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Forensic experts find ‘unusual’ aspects in Archbishop Teofilo Camomot’s remains

By Ador Vincent S. Mayol (Cebu Daily News) | Posted: 08:22 PM January 4th, 2018

The body of the late Archbishop Teofilo Camomot may have decomposed.

However, forensic experts noted two uncommon aspects about the prelate’s remains.
“On opening the wood casket, the remains and clothes of the decedent was noted to be in pristine condition, uncorrupted by any form of infestation and insect activity. There was a remarkable absence of foul smell and odor of decay,” said Dr. Erwin Erfe, head of the forensic team that examined the skeletal remains of Camomot.

“In my 15 years as forensic-anthropologist, this is the first time I encountered something like this. This is something unique,” he added.

“Usually, there is an odor of decay whenever we examine remains even decades after the death of the person. And usually, the remains are infested with insects considering that the coffin is made of wood. In the case of Archbishop Camomot, there’s no foul smell and its remains were neither infested with insects.”

Erfe said it is now up to the Vatican’s Causes for the Congregation of Saints to determine whether or not to declare Camomot a saint, not just based on its remains, but on the virtues lived by the well-loved prelate who is now a candidate for sainthood.

The skeletal remains of Camomot were exhumed on Wednesday and interred at the Domus Teofilo (House of Teofilo) in Barangay Valladolid, Carcar City on Thursday afternoon after a Mass was celebrated by Cebu Archbishop Jose Palma.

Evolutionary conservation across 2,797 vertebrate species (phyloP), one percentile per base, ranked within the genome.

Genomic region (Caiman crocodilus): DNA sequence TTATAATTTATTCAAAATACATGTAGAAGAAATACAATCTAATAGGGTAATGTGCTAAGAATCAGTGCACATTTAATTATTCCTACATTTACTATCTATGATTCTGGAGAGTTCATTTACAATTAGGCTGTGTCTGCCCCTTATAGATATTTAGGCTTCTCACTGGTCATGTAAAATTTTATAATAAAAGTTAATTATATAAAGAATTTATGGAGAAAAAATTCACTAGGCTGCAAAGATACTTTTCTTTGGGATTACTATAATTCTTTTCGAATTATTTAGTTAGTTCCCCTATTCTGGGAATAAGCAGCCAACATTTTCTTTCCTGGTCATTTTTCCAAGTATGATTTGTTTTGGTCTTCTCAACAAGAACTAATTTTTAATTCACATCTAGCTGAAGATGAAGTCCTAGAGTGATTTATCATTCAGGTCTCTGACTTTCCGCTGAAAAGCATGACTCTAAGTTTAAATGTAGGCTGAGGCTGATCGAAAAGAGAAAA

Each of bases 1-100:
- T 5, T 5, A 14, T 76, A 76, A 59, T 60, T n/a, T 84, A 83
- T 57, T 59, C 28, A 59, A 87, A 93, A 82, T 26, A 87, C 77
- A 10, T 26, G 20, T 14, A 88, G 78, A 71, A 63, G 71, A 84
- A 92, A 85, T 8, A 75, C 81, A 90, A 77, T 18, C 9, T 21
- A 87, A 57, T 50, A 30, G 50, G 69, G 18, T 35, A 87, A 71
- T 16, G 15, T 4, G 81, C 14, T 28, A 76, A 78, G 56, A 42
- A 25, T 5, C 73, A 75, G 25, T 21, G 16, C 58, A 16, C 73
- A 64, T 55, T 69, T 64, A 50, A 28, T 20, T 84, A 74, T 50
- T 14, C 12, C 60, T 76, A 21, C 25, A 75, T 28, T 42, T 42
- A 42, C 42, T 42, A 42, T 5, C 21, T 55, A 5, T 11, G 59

Camomot’s remains were placed on a fiber glass effigy and laid on a white coffin which was sealed by Palma.

At least 5,000 persons trooped to the Daughters of St. Teresa (DST) compound in Carcar City where Camomot’s remains were interred.

In his homily, Palma called on the people to pray unceasingly to the Lord as the Archdiocese of Cebu continues the stringent process for the beatification and canonization of Camomot.

“We thank the Lord for giving us Monsignor Lolong. By God’s will, may he be declared a saint soon. May God bless our hopes,” he told the crowd during the open air Mass at an open space inside the DST compound.

Palma said calls for the canonization of Camomot started even after the latter’s death in 1988. However, at that time, the Cebu archdiocese was still processing the sainthood of Visayan martyr Pedro Calungsod.

When Calungsod was declared a saint in 2012, the archdiocese immediately petitioned the Vatican to allow the local church to process the cause of sainthood of Camomot who was known for his extreme generosity and love for the poor.

“Thanks be to God, the process is moving fast,” Palma said.

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